Socrates and the Empty Cup

In The Republic Socrates is famously asked:

What nonsense have you prize idiots been spouting? And why do the both of you give way, ridiculously, to what the other says? I say that if you really want to know, you should not only ask the question. It’s easier when you ask than when you answer.

It’s a common complaint.

Socrates himself admitted it, at least according to Aristotle. To his contemporaries, Socrates simply “did not know.” So what does it mean when Socrates, the corrupter of Athens and father of Western philosophy, tells Meno: “I only know that I know nothing”?

At about the same time, give or take a few hundred years, Maha Maya, princess to a small tribe in modern day India, gave birth to a child in the foothills of the Himalayas. Years later, after Siddhartha Gautama attained enlightenment, his followers would sometimes teach the Parable of the Empty Cup:

A scholar, noted for his knowledge of Buddhism, determined one day to seek out a certain Zen master, a fellow traveler on the Noble Eightfold Path. The scholar set forth, and after a time, found who he was seeking. Overjoyed, he approached the master, and after introductions, began expounding on his life’s work. So satisfied was he, that even as he spoke, the scholar scarcely noticed the setting of the sun, nor hours later, the frost settling on the morning grass.

The master, attentive to his guest, offered him a cup of warm tea. Slowly the master poured, filling the cup half way, and then completely, so that the tea poured over, first onto the table, and then to the ground below. And still the master poured.

“Stop!” cried the scholar, as he pushed himself away. “Can’t you see that my cup is full?”

“Yes,” replied the master. “You have come to me already knowing all there is. Can’t you see that your cup must be empty?”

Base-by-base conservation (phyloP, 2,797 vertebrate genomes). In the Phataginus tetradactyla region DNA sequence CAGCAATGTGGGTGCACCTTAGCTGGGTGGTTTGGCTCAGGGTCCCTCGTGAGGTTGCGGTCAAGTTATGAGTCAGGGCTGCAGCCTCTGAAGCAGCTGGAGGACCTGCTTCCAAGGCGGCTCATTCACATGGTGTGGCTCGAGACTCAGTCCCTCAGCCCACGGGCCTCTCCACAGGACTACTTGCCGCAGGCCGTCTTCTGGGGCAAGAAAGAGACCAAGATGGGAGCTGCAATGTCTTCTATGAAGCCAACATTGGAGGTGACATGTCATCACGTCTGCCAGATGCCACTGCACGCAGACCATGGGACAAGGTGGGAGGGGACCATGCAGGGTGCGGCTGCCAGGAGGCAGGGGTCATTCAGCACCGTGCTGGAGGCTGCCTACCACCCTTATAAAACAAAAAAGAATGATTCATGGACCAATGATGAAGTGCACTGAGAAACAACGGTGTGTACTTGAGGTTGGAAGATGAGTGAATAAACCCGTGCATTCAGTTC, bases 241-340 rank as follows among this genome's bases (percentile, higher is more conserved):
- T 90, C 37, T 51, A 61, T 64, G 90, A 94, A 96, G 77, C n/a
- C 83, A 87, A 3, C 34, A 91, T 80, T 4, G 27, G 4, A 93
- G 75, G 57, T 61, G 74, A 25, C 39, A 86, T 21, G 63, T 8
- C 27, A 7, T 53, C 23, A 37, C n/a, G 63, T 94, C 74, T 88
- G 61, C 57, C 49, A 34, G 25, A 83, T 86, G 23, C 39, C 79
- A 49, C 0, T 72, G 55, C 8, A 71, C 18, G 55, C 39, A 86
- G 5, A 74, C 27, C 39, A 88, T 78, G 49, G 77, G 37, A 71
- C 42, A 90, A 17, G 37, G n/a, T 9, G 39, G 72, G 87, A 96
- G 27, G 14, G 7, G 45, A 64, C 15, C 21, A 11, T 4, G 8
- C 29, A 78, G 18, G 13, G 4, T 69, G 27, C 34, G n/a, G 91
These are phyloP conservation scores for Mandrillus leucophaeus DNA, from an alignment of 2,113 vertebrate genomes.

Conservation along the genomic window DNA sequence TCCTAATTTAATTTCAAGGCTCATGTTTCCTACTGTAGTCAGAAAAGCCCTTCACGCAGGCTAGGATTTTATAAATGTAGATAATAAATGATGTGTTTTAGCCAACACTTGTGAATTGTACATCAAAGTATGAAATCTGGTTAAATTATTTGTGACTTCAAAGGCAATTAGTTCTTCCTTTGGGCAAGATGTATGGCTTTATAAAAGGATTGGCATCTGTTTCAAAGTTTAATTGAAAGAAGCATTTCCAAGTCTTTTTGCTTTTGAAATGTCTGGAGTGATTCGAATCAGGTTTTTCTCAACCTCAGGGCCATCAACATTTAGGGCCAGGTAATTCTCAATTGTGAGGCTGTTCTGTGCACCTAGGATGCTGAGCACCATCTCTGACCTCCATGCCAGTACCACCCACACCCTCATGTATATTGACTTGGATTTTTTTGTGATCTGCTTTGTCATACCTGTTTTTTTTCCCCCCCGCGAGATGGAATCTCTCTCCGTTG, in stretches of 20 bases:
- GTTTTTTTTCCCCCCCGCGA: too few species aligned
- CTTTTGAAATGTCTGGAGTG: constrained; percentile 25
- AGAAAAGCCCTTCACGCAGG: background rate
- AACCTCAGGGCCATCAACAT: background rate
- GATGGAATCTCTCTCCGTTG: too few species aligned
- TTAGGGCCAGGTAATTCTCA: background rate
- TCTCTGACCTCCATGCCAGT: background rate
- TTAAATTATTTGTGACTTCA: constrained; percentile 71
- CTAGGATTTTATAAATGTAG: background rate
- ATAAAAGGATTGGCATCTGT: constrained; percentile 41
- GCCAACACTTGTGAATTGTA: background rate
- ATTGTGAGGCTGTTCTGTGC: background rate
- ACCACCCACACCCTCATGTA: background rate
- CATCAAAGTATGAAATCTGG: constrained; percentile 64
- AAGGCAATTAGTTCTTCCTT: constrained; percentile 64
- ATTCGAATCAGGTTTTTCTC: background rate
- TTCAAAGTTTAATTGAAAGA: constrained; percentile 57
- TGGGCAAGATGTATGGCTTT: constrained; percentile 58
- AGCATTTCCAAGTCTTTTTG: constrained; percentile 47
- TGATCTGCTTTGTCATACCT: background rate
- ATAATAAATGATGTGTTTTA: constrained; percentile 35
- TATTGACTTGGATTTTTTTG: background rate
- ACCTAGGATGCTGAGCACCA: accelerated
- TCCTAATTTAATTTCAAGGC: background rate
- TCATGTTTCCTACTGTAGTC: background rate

And the scholar, being a fellow traveler, knew that it was so.

Half a world away and the same idea: From ignorance comes wisdom.

If this idea, the idea of the beginner’s mind, is in fact the beginning of wisdom, count me in with the Philosophers.

The Theologian

I know someone, a gifted martial artist in her own right, with a somewhat different perspective. In her world, wisdom is a top down affair. For her, there is no path to wisdom from reason, no bridge between natural and supernatural revelation. The source of all reason is inspiration, and all reasons are ultimately His.

Let’s call her the Theologian.

I can already hear some of you: “She’s wrong, of course. In Aikido, we’re told to keep a beginner’s mind. I’m supposed to keep my prejudices off the mat. Right?”

Right?

Tokyo, 1925

Here’s how he later described what happened:

I felt the universe suddenly quake, and that a golden spirit sprang up from the ground, veiled my body, and changed my body into a golden one. At the same time my body became light. I was able to understand the whispering of the birds, and was clearly aware of the mind of God, the creator of the universe.

And Aikido came to be. O-Sensei here is not speaking the dry language of philosophy. On the contrary — this is revelation.

“Aha!” my young friend might say, as she moves irimi, “How can you practice honestly, when you can’t honestly acknowledge the Founder’s own experience?”

How indeed?

Is my friend, in fact, correct? Has my skeptic’s eye turned against me, keeping me off the Path?

Honestly, I don’t know.

29 thoughts on “Socrates and the Empty Cup